“Defilement is a dirty word”

Our weekly devotion from the sainted Rev. Earl Feddersen:

Deuteronomy 4:1-2, 6-8
Ephesians 6:10-20
Mark 7:1-8, 14-15, 21-23

Two kinds of birds live in the desert. Most of us think immediately about buzzards–God’s environmental protection agency–the scavengers who feed on dying, dead and rotting animals. Another bird also lives in the desert, however, and it lives on flowers. Just how hummingbirds find sufficient food and moisture in the desert is something of a mystery, but they do. Vultures find what is ugly and stinky. Hummingbirds find what is beautiful and sweet.

The point of this little parable is that each bird finds what it is looking for. In just the same way, people can find loopholes in their commitments to serve God and each other, or they can find new, beautiful and sweet avenues of service even beyond the original intentions of their commitments. We are all aware that laws and legal lingo have been devised to protect the ordinary person from those who would make a contract appear to say one thing, while meaning quite another. Yet, wicked people can still use the laws and language to dupe others.

Fortunately, such evil intentions are in the minority. Most people, for instance, mean exactly what they say when they promise to love, honor and cherish, forever. Very few actually intend to divorce and divide the property at the earliest convenience.

The trouble is, of course, that we cannot always know the intentions of others. Sometimes, we are tempted to forget what our own intentions were! Bishop Gerald Kennedy once wrote: “I remember a meeting of a board of trustees of a large institution. The question was raised concerning a contract we had with a government agency. Our lawyer informed us that we were not legally bound to accept the agency’s interpretation of the agreement. I still get a thrill when I remember a business leader asking quietly: ‘But what was the intent of the agreement?'” That simple question may have kept the group from defiling themselves by reneging on their original agreement, simply because the letter of the law would have allowed it.

MOTHERS BEWARE–If you have a little legalist running around in your house, you might want to cover his or her ears when the Gospel is read this Sunday. Otherwise, when you get home you may hear, “Well gee, Mom, Jesus said it was okay to eat without washing your hands!”

The scribes and Pharisees observed that some of Jesus’ disciples ate without first performing the traditional Jewish hand-washing ritual. They asked Jesus why, but they were not seeking information or an answer.

If, as a little boy, I sat down at the dinner table with dirty hands, and my mother asked, “Why didn’t you wash your hands?” she didn’t really want an answer. She wanted me to get up and wash them. It wasn’t a question–it was a statement. It meant something like: “Earl Feddersen, you have done a bad thing by sitting down to eat without first washing your hands.” Please notice that in my mother’s eyes, God love her, such a deed would not make me a bad boy. Good boys and girls sometimes do bad things. A good truth to remember is that not all sinners are saints, but all saints are sinners.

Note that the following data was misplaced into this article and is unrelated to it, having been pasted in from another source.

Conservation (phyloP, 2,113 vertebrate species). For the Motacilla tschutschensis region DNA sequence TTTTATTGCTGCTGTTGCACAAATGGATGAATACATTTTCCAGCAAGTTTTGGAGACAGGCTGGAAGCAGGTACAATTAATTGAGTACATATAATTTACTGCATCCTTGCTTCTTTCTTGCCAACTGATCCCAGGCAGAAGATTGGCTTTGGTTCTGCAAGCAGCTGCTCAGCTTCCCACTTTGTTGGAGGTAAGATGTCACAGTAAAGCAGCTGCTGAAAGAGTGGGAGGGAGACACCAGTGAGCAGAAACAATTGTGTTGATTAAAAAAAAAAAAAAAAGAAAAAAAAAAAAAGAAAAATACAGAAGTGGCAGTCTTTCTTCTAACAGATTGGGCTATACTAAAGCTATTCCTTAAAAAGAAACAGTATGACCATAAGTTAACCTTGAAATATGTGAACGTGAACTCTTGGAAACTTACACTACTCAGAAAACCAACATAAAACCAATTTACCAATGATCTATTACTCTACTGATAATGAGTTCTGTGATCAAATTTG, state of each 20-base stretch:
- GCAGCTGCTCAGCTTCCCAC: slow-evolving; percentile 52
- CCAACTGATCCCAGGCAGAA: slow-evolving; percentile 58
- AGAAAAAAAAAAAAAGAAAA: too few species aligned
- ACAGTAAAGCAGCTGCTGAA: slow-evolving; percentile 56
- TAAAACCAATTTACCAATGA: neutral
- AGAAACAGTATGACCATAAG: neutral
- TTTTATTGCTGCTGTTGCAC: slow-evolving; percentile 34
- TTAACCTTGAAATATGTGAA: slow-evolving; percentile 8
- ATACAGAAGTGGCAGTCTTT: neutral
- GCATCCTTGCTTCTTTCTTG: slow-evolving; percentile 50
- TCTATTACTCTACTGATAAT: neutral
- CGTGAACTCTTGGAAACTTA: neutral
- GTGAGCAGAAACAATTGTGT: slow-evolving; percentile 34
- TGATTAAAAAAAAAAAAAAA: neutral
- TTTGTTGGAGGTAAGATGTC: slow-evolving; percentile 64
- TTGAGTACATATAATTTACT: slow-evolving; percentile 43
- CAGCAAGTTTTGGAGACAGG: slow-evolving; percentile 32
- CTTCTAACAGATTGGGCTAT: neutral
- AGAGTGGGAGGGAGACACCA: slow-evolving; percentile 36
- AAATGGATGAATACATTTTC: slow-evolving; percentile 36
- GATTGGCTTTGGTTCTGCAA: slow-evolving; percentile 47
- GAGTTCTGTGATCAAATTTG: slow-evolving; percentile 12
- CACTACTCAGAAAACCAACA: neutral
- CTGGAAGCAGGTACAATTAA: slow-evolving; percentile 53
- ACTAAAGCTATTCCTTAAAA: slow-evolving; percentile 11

The Pharisees believed that Jesus’ disciples were bad boys because of what they did. They were “defiled”–ceremonially, ritually and religiously unclean. For the Pharisees, this kind of cleanliness was not next to Godliness. It was Godliness! Therefore, in their eyes, these disciples were ungodly. Lest we mistake the intention behind their question, they did not ask the disciples about it–they asked Jesus. They were implying that Jesus was ungodly for letting the disciples do it.

Jesus explained that it’s not what comes into people from the outside that defiles them. That comes from the inside. In our day, He might say that we may catch some communicable disease by eating with dirty hands, but ungodliness is not a communicable disease. It’s genetic. Jesus listed all kinds of wickedness that comes out of the human heart. The list can readily be expanded by any of us. All we have to do is take an honest look inside ourselves and see what all is lurking around in there.

In the 1930’s, the president of a small Midwestern college used to promote his school to the parents of potential students by playing up the school’s remote location. He said, “We’re 37 miles away from the nearest sin!” Oddly enough, that was probably reassuring to many of those parents. Jesus reminds us that sin is never any farther away from us than our own navels.

My guess is that the Pharisees knew what Jesus was talking about. As a matter of fact, I believe they emphasized laws and traditions precisely because they knew something had to keep all that evil in check! A newspaper reporter said to Billy Graham, “You know I write stories about bad things all the time, but I still can’t swallow what you preachers say about original sin.” Billy Graham replied: “My friend, you don’t need to swallow it; it is inside you already.”

Life with God is not a transaction. The Pharisees thought that it was–so do most people in the world. Missionaries confront all kinds of religions and “isms,” all with the same basic tit-for-tat arrangements and deals. Even those of us who know that life with God is not a transaction still think that way much of the time. Manmade religion says that what you do can make you ungodly, so you have to sort of undo it to become Godly. The upshot of that, of course, is that when you are ungodly, defiled and dirty, God doesn’t like you, but when you are Godly, undefiled and clean, He likes you very much. While I am not in a position to speak on God’s likes and dislikes, that little inference could be correct. But it is definitely irrelevant!